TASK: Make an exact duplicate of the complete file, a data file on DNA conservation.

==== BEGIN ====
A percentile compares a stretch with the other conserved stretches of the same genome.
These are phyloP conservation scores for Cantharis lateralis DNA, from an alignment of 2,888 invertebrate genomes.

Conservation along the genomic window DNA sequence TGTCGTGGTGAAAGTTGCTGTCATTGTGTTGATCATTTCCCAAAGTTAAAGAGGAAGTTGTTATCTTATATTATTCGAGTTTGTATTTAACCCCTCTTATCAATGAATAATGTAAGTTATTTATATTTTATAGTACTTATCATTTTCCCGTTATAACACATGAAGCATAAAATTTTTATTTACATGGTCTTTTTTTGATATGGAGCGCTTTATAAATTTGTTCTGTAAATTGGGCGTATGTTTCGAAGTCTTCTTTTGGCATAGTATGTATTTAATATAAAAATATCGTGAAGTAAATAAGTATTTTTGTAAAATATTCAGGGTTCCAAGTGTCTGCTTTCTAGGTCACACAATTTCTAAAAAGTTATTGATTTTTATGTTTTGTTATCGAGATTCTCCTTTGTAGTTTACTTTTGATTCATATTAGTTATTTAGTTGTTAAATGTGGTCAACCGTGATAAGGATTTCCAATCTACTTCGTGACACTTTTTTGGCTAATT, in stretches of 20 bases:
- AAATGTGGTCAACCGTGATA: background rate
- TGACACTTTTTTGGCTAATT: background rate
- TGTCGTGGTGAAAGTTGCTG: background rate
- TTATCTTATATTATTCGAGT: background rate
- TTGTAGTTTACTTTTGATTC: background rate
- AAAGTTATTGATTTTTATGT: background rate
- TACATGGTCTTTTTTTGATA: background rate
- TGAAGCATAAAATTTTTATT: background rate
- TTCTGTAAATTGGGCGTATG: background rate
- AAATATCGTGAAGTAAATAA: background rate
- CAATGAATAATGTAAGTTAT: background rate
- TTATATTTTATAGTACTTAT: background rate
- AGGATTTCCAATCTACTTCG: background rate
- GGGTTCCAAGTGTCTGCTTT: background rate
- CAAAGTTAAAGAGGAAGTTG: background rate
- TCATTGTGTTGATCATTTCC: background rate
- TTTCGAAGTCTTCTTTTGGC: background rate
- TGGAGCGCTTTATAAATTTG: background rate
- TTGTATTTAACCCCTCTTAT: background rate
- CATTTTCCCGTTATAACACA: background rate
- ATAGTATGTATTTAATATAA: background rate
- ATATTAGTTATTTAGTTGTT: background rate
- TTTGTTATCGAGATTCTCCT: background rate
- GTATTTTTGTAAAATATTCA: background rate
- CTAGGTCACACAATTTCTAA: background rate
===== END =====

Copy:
A percentile compares a stretch with the other conserved stretches of the same genome.
These are phyloP conservation scores for Cantharis lateralis DNA, from an alignment of 2,888 invertebrate genomes.

Conservation along the genomic window DNA sequence TGTCGTGGTGAAAGTTGCTGTCATTGTGTTGATCATTTCCCAAAGTTAAAGAGGAAGTTGTTATCTTATATTATTCGAGTTTGTATTTAACCCCTCTTATCAATGAATAATGTAAGTTATTTATATTTTATAGTACTTATCATTTTCCCGTTATAACACATGAAGCATAAAATTTTTATTTACATGGTCTTTTTTTGATATGGAGCGCTTTATAAATTTGTTCTGTAAATTGGGCGTATGTTTCGAAGTCTTCTTTTGGCATAGTATGTATTTAATATAAAAATATCGTGAAGTAAATAAGTATTTTTGTAAAATATTCAGGGTTCCAAGTGTCTGCTTTCTAGGTCACACAATTTCTAAAAAGTTATTGATTTTTATGTTTTGTTATCGAGATTCTCCTTTGTAGTTTACTTTTGATTCATATTAGTTATTTAGTTGTTAAATGTGGTCAACCGTGATAAGGATTTCCAATCTACTTCGTGACACTTTTTTGGCTAATT, in stretches of 20 bases:
- AAATGTGGTCAACCGTGATA: background rate
- TGACACTTTTTTGGCTAATT: background rate
- TGTCGTGGTGAAAGTTGCTG: background rate
- TTATCTTATATTATTCGAGT: background rate
- TTGTAGTTTACTTTTGATTC: background rate
- AAAGTTATTGATTTTTATGT: background rate
- TACATGGTCTTTTTTTGATA: background rate
- TGAAGCATAAAATTTTTATT: background rate
- TTCTGTAAATTGGGCGTATG: background rate
- AAATATCGTGAAGTAAATAA: background rate
- CAATGAATAATGTAAGTTAT: background rate
- TTATATTTTATAGTACTTAT: background rate
- AGGATTTCCAATCTACTTCG: background rate
- GGGTTCCAAGTGTCTGCTTT: background rate
- CAAAGTTAAAGAGGAAGTTG: background rate
- TCATTGTGTTGATCATTTCC: background rate
- TTTCGAAGTCTTCTTTTGGC: background rate
- TGGAGCGCTTTATAAATTTG: background rate
- TTGTATTTAACCCCTCTTAT: background rate
- CATTTTCCCGTTATAACACA: background rate
- ATAGTATGTATTTAATATAA: background rate
- ATATTAGTTATTTAGTTGTT: background rate
- TTTGTTATCGAGATTCTCCT: background rate
- GTATTTTTGTAAAATATTCA: background rate
- CTAGGTCACACAATTTCTAA: background rate